Long weekend of MMA. Oddly enough, GSP pleasantly surprised me and it was the other match-ups on the card that seemingly left me a bit unenthused.

First up, Hendricks caught Kampmann cold and pounced on him:


What you really care about other than the above could be and maybe possibly but never definite number one conteder match-up b/c the UFC brass will never actually agree to make a fight for a shot at the belt, hell, the Interim champs don't even defend their belts all the time after winning them is whether or not GSP could handle the combat sports again, the pressure of returning to MMA, a 5 round fight, in front of a sold out Canadian (eh?) crowd, and no tune-up fight:


On that tip, we continue on with some usual Bellator awesomeness with surprise endings and well-matched fights in the tournament brackets:

Saturday, November 17, 2012

Unfortunate Truth: You Should Be Sprinting



Got this from my friend over at Dirty White Belt:

Unfortunately ladies and gentlemen....we should be sprinting to maximize our training. Sigh.
Yes.
The terrible truth is out there.
If you're human, like me, you probably hate sprints.
In fact you probably come up with all kinds of reasons to avoid them.
However, if you read the following and still find a reason excuse to think you don't need to sprint, you're sticking your head in the sand and just rationalizing your own weakness of commitment to maximixing your potential.

However, the truth is pretty incontrovertible:

"A group of scientists late last year decided to apply a similar protocol to trained wrestlers. The Sprint Interval Training (SIT) consisted of 6 35-m sprints at maximum effort with a 10-second recovery between each sprint. The SIT protocol was performed in 2 sessions per week, for the 4 weeks. The SIT subjects did everything else the same as the control group, their training consisted of learning and drilling technique, live wrestling and weight training for 4 weeks. The subjects experienced an increase in VO2 max (5.4%) and a increase in testosterone and decrease in cortisol."

"In another study on elite level Korean Judo athletes undertook sprint interval training with 30 second sprints and 4 minutes rest. The results were compelling “anaerobic peak power and mean power in SIT group was significantly increased by 16% and 17% at 4 weeks and by 17% and 22% at 8 weeks compared to baseline values.” Additionally the blood lactate was lower and ability to clear metabolites was higher in those who did SIT."

" In 2005 and 2006 Burgomaster et al performed studies looking at the effect of sprint training on endurance. They concluded that short sprint interval training (approximately 15 min of intense exercise over 2 wk period) increased muscle oxidative potential and doubled endurance capacity during intense aerobic cycling in recreationally active individuals.

"In 2005 Gibala reported that 30 second bursts working at 250% of VO2 max had significant improvements on endurance."

Friday, November 16, 2012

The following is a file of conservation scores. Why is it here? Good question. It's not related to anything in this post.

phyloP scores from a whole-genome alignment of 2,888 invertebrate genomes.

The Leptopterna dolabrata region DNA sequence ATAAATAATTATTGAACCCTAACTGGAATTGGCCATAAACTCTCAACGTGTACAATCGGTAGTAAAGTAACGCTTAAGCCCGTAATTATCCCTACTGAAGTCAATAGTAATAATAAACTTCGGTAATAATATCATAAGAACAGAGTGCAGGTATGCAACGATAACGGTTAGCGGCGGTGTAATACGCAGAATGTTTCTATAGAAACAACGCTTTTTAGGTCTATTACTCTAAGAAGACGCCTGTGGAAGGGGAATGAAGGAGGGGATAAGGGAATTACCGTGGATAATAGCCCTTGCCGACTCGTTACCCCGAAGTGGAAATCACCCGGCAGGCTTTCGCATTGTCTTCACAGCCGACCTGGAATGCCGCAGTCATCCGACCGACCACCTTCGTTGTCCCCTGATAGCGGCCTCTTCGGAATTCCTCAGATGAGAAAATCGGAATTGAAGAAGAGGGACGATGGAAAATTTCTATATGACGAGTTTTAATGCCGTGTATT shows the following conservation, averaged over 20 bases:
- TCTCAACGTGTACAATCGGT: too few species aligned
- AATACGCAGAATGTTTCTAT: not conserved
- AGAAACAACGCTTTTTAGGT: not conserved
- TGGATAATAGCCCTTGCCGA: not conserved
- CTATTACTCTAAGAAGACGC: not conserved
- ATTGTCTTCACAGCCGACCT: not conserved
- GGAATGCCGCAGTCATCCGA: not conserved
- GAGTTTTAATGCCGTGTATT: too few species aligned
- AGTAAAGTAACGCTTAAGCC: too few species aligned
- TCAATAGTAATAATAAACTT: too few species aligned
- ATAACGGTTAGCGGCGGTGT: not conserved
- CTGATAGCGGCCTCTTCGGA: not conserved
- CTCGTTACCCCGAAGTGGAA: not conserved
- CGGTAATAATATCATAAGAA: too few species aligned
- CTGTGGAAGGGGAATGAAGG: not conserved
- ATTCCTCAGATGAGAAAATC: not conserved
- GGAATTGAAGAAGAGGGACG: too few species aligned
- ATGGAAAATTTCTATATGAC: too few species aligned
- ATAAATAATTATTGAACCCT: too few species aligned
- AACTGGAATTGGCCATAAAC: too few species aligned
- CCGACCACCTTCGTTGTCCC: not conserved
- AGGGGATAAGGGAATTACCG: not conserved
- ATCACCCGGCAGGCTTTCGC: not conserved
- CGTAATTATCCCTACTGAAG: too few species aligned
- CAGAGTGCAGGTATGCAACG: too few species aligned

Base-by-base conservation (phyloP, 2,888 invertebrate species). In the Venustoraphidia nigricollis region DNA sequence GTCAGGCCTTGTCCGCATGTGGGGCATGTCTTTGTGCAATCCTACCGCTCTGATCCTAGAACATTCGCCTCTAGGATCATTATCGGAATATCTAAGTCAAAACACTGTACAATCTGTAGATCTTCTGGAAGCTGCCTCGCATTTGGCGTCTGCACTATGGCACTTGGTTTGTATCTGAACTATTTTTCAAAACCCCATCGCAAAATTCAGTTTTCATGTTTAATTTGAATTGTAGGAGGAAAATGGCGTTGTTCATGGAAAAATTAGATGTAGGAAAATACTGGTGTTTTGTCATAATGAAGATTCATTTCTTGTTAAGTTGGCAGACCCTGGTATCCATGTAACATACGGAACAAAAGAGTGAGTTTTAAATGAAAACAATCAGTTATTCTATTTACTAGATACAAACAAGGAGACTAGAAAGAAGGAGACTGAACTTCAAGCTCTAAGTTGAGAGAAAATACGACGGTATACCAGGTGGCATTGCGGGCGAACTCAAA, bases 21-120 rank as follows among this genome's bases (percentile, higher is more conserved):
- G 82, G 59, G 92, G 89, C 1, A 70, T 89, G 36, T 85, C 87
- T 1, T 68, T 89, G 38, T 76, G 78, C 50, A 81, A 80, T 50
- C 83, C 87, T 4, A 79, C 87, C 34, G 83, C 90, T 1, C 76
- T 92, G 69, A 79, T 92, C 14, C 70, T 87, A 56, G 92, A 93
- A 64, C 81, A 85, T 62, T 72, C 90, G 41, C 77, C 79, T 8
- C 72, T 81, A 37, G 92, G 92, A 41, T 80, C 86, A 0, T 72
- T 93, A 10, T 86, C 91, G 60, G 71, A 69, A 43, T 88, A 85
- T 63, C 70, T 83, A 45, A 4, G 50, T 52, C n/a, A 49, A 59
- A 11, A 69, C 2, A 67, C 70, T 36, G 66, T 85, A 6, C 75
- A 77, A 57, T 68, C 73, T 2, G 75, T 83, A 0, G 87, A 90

Who's Already Confirmed for the IBJJF Pro League???

TMA Friday: Jits would Improve Your Kung-Fu Part II


I dunno who said it, but basically, even stand-up fighters inevitably fall to the ground when fighting.

Go learn to grapple. For the love of God, please.


Danaher Waxes GSP



From over at MMAJunkie.com:

Untruth:
"Immediately following corrective surgery, had less athleticism than 'a 60-year-old man'....Physical limitations forced St-Pierre to begin training on the mat exclusively from the bottom position to save his knees....any combat sport for one year," Danaher said. "Nothing other than physical rehabilitation"
- the above is patently untrue. GSP was likely back shadowboxing at 6 months, and still working range of motion, likely drilling and such even before then. Anyone who thinks he literally sat around doing rehab for one whole year is daft or does not know anything about ACL reconstruction.

"You're talking about an elite combat athlete that hasn't done any combat sport for one year," Danaher said. "Nothing other than physical rehabilitation, which, of course, doesn't count as combat training. So he started fight camp at the lowest point he's ever really been at in his career."
- again patently untrue. GSP was likely back to less than full steam sparring and padwork by 9 months if not before. no full contact, full bore shootfighting/takedowns, wrestling practice, but to think he did nothing for one whole year then had some months to get prepped is ludicrous.

"He's not some crazy uber-athlete that people think (he is). He's fast, but not extraordinarily fast. He's strong, but not extraordinarily strong. He's flexible in some ways, and shockingly inflexible in others. He's a good athlete, but he's not stunningly good. The basis of his success is technical prowess gained over time with a combination of determination and hard work."

 Truth:

"I think we're starting to go toward the idea of peaking Georges later in the fight camp so that we don't bring him to a peak, and hold him for extended periods of time, where there's a danger of burnout," Danaher said."